The City of Ann Arbor hosted the 39th Huron River Day Sunday afternoon at Gallup Park. The event is hosted every year to celebrate the city’s main water source and to educate the public about the importance of environmental preservation and water quality. According to a city press release, the event draws about 2,500 people from the community.
The event was open to everyone and featured discounted boat rentals, children’s activities, river exhibits, music and food. Tours to Washtenaw County’s Parker Mill County Park were also offered. Ann Arbor Mayor Christopher Taylor began the event with a speech about the importance of the river.
“We here in Ann Arbor, of course, love environmentalism and the outdoors and recreation,” Taylor said. “These are things that are really at our core … at the bottom of the valley of all these things is naturally the Huron River. It’s our defining piece of beauty in our community, and it’s something that we all treasure. We treasure it for all sorts of reasons. Obviously, for its beauty and its recreation, for the regeneration that it provides, but it’s also, of course, the source of … 85 percent of our drinking water, and it’s a truly beautiful thing. Ann Arbor would be vastly different and far lesser were it not for the river.”
Taylor was followed by Laura Rubin, executive director of the Huron River Watershed Council. Rubin began by describing the work of the council and the state of the river.
“The Watershed Council has been around for over 50 years, protecting and restoring the watershed for healthy and vibrant communities,” Rubin said. “The watershed’s in pretty good shape. We have a pretty clean urban river, and part of that is that we have a lot of natural areas that help protect it. We have strong park systems; we have strong natural areas that help filter and take up a lot of the rain water and clean it.”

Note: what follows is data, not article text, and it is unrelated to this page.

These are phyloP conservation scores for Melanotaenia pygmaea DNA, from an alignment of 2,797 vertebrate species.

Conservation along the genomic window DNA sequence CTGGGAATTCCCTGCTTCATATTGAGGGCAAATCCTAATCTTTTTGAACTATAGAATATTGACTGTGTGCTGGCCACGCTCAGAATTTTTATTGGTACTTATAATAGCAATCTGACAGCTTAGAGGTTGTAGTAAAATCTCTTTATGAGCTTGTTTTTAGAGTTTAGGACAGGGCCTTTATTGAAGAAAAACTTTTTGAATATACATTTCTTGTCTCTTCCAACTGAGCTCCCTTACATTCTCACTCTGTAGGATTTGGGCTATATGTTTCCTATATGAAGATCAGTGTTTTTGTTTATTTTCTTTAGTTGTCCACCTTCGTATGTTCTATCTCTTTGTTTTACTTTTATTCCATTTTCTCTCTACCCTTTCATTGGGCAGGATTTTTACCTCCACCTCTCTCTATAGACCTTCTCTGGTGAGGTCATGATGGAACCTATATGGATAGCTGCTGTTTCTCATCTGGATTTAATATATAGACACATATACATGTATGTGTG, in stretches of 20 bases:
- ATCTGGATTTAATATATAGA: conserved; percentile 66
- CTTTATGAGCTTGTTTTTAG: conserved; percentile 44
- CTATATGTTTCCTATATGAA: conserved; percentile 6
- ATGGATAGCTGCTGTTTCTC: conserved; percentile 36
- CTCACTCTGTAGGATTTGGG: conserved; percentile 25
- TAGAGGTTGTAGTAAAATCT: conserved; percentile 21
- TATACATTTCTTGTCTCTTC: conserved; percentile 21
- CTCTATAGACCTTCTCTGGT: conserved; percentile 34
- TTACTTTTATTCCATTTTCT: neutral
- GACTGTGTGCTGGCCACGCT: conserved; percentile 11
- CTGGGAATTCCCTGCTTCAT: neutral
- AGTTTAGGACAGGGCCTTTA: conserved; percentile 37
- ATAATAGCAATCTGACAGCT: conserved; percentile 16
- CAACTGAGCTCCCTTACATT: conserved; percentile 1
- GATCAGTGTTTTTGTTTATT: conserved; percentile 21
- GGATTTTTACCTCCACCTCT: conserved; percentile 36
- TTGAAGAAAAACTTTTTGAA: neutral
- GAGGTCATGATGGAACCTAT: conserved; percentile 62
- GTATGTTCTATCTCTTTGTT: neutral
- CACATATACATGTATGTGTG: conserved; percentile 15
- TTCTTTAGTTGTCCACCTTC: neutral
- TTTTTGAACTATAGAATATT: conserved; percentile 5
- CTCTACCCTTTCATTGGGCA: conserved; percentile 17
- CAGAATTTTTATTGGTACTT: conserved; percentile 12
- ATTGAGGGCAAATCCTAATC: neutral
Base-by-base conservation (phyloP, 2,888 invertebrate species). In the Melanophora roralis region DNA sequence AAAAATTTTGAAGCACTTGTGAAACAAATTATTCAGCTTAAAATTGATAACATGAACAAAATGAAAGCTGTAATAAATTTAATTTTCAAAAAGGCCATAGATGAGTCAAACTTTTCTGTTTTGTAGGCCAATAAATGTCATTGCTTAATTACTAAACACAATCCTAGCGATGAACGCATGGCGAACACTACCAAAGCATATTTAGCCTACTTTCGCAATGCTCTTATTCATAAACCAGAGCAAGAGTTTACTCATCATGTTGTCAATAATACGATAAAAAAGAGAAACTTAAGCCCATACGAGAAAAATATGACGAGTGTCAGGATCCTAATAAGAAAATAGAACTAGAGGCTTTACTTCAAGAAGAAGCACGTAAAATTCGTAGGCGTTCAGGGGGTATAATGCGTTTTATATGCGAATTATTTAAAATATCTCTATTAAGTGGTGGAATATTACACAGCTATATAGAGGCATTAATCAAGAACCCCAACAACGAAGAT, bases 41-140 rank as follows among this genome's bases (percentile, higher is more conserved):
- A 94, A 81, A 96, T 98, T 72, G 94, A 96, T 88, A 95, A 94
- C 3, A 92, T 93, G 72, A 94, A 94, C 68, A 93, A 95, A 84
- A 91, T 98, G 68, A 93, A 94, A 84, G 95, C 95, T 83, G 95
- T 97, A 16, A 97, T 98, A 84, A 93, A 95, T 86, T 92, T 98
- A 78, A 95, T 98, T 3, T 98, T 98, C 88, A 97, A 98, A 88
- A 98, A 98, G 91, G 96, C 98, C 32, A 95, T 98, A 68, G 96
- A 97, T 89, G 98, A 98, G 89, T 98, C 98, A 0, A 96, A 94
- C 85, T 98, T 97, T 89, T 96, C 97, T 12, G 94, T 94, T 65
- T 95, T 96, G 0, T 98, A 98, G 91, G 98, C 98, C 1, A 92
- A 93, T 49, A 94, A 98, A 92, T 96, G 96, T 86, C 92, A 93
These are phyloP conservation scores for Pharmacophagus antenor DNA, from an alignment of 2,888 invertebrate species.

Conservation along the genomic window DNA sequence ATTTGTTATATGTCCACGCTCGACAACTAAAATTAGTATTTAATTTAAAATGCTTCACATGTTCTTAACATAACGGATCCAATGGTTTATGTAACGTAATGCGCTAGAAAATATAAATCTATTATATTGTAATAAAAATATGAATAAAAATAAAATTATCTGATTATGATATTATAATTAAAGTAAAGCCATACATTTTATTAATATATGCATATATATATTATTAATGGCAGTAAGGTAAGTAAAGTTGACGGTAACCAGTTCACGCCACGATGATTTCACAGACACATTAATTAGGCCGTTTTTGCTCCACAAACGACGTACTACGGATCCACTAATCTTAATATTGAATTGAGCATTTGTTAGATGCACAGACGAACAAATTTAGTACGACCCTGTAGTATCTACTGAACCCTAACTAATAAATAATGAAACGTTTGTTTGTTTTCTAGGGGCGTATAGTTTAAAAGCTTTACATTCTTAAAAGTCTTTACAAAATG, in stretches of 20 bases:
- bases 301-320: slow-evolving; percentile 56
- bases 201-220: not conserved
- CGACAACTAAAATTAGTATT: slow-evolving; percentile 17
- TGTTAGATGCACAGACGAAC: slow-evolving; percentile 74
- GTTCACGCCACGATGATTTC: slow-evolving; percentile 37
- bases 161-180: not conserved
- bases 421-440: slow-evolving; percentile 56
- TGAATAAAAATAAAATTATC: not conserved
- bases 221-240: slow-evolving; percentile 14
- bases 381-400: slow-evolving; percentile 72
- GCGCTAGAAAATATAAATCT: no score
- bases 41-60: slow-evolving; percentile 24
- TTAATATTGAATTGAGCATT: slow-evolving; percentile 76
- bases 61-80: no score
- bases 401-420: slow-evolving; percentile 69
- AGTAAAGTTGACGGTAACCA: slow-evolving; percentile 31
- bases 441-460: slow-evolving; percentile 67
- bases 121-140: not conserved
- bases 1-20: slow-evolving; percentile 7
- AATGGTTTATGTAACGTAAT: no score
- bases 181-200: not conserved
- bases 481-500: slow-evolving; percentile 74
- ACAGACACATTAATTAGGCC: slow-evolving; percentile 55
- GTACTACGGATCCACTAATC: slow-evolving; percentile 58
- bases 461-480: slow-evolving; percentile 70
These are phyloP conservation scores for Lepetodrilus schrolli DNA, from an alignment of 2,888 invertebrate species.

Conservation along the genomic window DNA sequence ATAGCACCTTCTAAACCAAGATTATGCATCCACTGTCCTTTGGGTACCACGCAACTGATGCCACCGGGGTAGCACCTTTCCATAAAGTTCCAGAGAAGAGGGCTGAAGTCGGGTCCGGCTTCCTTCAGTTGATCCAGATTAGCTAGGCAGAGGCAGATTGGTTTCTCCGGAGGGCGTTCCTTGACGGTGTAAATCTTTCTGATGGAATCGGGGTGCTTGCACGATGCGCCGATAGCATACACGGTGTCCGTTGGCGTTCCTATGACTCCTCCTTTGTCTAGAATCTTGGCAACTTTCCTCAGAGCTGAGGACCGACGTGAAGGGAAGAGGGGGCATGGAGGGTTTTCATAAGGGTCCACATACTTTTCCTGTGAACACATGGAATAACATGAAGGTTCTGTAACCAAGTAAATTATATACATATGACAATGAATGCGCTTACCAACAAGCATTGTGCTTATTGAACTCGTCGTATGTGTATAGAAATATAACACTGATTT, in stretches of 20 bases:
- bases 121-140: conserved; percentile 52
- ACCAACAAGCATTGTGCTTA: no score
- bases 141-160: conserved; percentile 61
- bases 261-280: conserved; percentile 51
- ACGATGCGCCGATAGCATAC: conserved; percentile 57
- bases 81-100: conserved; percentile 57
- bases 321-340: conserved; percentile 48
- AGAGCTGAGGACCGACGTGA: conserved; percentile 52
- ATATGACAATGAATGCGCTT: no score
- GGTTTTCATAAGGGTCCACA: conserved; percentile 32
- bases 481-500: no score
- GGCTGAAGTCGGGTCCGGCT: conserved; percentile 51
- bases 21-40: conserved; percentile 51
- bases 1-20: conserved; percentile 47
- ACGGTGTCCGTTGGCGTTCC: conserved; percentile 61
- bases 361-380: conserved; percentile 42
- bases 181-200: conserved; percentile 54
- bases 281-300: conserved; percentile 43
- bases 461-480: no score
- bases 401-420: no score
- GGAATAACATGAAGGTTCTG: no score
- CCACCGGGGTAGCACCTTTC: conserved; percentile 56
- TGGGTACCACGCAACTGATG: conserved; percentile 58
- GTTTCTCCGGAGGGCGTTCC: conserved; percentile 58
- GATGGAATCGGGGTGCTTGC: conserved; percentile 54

Rubin also addressed the increasing concern Ann Arbor residents have about dioxane and PFAS contamination in Washtenaw County’s drinking water. She said PFAS was found more than five years ago and has been in commercial production for over 25 years. She added the community became more aware of PFAS when the state issued a “Do Not Eat” Fish Advisory for the river last August because of high levels of the harmful chemical. She said the levels since have decreased and it’s safe for recreation and bodily contact.
“We’ve been able to put on new carbon filters that filter out the PFAS before it hits the Huron River,” Rubin said. “Since those filters have been in, the levels of PFAS in our watershed and in the river have been going down. Additionally, if you live in the city of Ann Arbor or some of the surrounding townships, and you get your drinking water from the Huron River, the city of Ann Arbor has upped their amount of filters so that now all of the drinking water is going through these carbon filters and the numbers of PFAS in our drinking water are safe.”